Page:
This transcript has been edited for clarity.
Hi. I’m Art Caplan. I’m at the Division of Medical Ethics at the NYU Grossman School of Medicine. A lawsuit has been filed in California by three nurses. The nurses are arguing that because they have PhDs in clinically related fields of nursing and healthcare, they ought to be able to use the term “doctor” as a sign of respect for the work that they did to get a PhD.
That’s no insignificant amount of work. I have a PhD in a different area, but I know the kind of labor that it takes to complete that kind of a degree. I have no doubt that there are many advanced skills associated with having a PhD in one of those nursing areas that benefit patients.
The nurses say that California law, which currently restricts the use of the term “doctor” to MDs or DOs, ought to be expanded to recognize their PhD work. I don’t agree with this even though I certainly have nothing but respect for the work that nurses do, whether they have PhDs or not.
It seems to me that patients really come to hospitals, clinics, and healthcare settings distinguishing, if you will, between doctors (MDs and DOs) and nurses. They may have their ideas about what each of them do, and they may be wrong about what each of them do. I think the road to gaining respect for the work, the contributions, and even the importance of what nurses do is not to start to broaden the use of the term “doctor.”
Part of the reason I worry about that is that it’s a slippery slope. There may be others coming in who want to use that term. Some PhDs in bioethics may start to say, “Well, I’ve done a large amount of work in healthcare-related fields. Maybe I’d like to have that term used for me.” People in some of the more life science–oriented fields may do the same.
I don’t think heading down that road is the way to go. Instead, I would suggest that we try very hard to honor and recognize the work that all healthcare professionals do, including physical therapists, social workers, chaplains, doctors, nurses, lab technicians, and radiation technicians. When I have been in the hospital, I deeply respect all the work that those folks are trying to do to help me.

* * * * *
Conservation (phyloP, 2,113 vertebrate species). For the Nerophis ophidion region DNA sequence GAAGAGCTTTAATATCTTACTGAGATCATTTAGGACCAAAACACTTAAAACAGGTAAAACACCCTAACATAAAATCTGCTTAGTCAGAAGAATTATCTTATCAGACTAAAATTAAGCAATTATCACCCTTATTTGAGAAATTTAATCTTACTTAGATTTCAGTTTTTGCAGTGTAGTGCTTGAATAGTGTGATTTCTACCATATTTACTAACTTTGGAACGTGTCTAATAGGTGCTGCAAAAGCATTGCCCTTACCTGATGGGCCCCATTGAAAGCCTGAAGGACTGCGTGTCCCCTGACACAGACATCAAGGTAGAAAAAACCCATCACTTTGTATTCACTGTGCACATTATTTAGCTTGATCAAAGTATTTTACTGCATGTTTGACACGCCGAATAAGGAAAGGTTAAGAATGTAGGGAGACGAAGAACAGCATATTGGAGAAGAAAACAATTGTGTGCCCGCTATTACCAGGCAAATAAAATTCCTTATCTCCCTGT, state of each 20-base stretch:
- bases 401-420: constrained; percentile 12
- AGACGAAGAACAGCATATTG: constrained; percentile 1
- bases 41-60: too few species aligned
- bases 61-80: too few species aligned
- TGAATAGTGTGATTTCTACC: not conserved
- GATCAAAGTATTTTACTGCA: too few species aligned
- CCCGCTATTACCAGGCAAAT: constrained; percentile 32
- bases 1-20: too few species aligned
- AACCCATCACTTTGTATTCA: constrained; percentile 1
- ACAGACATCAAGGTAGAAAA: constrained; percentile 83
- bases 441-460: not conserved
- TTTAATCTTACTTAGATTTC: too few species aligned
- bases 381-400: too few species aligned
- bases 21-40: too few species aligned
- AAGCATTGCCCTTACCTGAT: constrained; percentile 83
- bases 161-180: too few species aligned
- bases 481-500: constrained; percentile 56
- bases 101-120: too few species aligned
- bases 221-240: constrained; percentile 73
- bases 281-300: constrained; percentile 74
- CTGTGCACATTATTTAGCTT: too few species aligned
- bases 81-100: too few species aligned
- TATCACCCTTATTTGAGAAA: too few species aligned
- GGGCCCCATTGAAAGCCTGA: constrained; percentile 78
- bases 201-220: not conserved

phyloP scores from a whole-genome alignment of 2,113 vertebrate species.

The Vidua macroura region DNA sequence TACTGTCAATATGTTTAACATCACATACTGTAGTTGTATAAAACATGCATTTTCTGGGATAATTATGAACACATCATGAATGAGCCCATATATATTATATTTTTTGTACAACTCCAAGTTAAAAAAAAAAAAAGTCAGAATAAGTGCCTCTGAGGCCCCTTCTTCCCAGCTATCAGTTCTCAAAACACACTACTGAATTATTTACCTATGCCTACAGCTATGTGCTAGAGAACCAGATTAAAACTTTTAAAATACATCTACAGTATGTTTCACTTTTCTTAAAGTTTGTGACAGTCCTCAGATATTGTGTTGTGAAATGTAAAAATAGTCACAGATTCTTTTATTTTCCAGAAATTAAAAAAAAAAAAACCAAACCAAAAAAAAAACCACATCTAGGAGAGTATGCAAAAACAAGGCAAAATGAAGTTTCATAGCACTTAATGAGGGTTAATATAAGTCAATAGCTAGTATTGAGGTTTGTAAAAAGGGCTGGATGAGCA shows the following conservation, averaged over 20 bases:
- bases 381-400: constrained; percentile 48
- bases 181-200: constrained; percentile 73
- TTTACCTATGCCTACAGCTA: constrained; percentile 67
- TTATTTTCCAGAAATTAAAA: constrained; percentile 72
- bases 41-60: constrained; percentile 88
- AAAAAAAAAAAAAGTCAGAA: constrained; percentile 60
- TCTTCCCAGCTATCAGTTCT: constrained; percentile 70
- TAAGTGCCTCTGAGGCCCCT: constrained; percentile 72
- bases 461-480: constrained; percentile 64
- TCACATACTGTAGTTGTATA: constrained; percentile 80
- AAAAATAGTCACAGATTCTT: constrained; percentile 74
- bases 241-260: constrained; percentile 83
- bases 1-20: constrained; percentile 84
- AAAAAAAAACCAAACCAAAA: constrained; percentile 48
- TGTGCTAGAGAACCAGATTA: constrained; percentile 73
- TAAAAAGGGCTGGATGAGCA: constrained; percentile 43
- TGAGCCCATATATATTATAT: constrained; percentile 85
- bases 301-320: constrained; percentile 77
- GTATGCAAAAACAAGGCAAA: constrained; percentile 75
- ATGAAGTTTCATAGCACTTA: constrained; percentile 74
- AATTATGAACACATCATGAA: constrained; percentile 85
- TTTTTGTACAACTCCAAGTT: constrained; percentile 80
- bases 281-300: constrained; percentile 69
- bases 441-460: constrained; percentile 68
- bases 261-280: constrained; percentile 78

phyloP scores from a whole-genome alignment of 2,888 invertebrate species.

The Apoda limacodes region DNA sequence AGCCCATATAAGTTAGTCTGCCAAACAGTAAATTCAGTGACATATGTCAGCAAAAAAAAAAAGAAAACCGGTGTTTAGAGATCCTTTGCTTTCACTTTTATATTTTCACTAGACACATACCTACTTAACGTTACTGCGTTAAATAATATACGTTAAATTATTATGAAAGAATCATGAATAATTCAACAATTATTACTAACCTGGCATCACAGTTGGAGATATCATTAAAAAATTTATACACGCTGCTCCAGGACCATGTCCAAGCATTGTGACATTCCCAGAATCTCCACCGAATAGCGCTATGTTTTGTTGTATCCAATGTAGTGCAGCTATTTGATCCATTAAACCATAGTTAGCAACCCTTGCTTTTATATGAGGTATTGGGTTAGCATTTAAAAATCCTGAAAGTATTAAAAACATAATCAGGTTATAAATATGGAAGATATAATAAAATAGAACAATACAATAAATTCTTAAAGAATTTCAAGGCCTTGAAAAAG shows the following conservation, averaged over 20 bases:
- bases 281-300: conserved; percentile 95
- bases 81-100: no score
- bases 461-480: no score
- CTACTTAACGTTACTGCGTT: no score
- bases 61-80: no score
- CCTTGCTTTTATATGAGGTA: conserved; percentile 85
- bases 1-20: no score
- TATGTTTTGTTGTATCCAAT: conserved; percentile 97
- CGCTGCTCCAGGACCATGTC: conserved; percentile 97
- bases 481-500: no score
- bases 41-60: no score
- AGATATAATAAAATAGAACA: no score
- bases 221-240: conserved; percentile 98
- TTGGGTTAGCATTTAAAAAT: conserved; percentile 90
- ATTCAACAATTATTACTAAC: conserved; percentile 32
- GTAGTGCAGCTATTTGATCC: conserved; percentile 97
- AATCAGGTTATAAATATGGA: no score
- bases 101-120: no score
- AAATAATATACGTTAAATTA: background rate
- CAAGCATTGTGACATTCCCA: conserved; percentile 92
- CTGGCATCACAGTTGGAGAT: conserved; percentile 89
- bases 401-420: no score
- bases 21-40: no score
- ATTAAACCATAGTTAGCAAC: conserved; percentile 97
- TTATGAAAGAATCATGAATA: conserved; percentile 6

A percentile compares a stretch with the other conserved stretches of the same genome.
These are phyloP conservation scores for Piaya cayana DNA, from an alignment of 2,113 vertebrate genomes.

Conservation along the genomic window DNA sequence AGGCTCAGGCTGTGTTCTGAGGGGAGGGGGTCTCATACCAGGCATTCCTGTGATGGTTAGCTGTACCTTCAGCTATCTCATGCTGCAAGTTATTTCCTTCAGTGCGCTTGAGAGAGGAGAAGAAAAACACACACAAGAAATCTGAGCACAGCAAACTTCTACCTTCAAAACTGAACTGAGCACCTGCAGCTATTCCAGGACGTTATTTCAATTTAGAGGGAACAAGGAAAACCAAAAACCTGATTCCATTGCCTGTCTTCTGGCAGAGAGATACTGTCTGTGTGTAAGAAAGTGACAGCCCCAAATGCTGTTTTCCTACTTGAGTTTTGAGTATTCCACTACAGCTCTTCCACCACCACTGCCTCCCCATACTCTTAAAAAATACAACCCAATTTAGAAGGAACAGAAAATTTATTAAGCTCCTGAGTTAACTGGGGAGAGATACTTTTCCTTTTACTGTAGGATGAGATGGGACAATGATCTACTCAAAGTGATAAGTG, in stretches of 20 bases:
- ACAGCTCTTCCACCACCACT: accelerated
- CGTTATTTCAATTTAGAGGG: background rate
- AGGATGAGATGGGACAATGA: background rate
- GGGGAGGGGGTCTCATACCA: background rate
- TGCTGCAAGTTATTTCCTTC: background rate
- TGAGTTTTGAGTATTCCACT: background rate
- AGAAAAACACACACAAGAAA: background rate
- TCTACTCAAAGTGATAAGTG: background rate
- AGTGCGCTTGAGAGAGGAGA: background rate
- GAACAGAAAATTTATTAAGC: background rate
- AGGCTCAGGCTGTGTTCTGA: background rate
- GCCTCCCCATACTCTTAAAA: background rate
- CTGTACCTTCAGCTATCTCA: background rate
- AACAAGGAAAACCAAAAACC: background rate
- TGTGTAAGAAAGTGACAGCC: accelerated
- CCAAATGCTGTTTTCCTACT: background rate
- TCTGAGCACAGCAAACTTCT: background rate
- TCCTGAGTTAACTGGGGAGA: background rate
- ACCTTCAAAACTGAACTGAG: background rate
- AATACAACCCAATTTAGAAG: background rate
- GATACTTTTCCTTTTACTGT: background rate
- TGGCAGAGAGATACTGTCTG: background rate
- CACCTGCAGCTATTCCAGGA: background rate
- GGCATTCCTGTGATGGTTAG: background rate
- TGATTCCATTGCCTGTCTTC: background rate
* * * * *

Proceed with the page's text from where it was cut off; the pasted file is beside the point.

I don’t use the term “doctor” so much as the only person who’s worthy of respect or the only person who’s in charge. I use it just to distinguish between the set of skills, responsibilities, data collection, recommendation of therapy, and so on that, in my own head, correspond to different roles that people are doing.
Do nurses deserve more respect when they complete the difficult path to a PhD? Absolutely. My argument is simple. Let’s teach everyone who goes to the hospital. Let’s teach our students to respect everybody’s work, to respect the roles and professionalism that everybody tries to bring to the care of patients.
I don’t think having a battle over who really gets to use the word “doctor” is the best path forward because it still may lead to confusion. I think the path forward is learning to respect what all parties contribute in the care of patients.
I’m Art Caplan at the Division of Medical Ethics at NYU’s Grossman School of Medicine. Thanks for watching.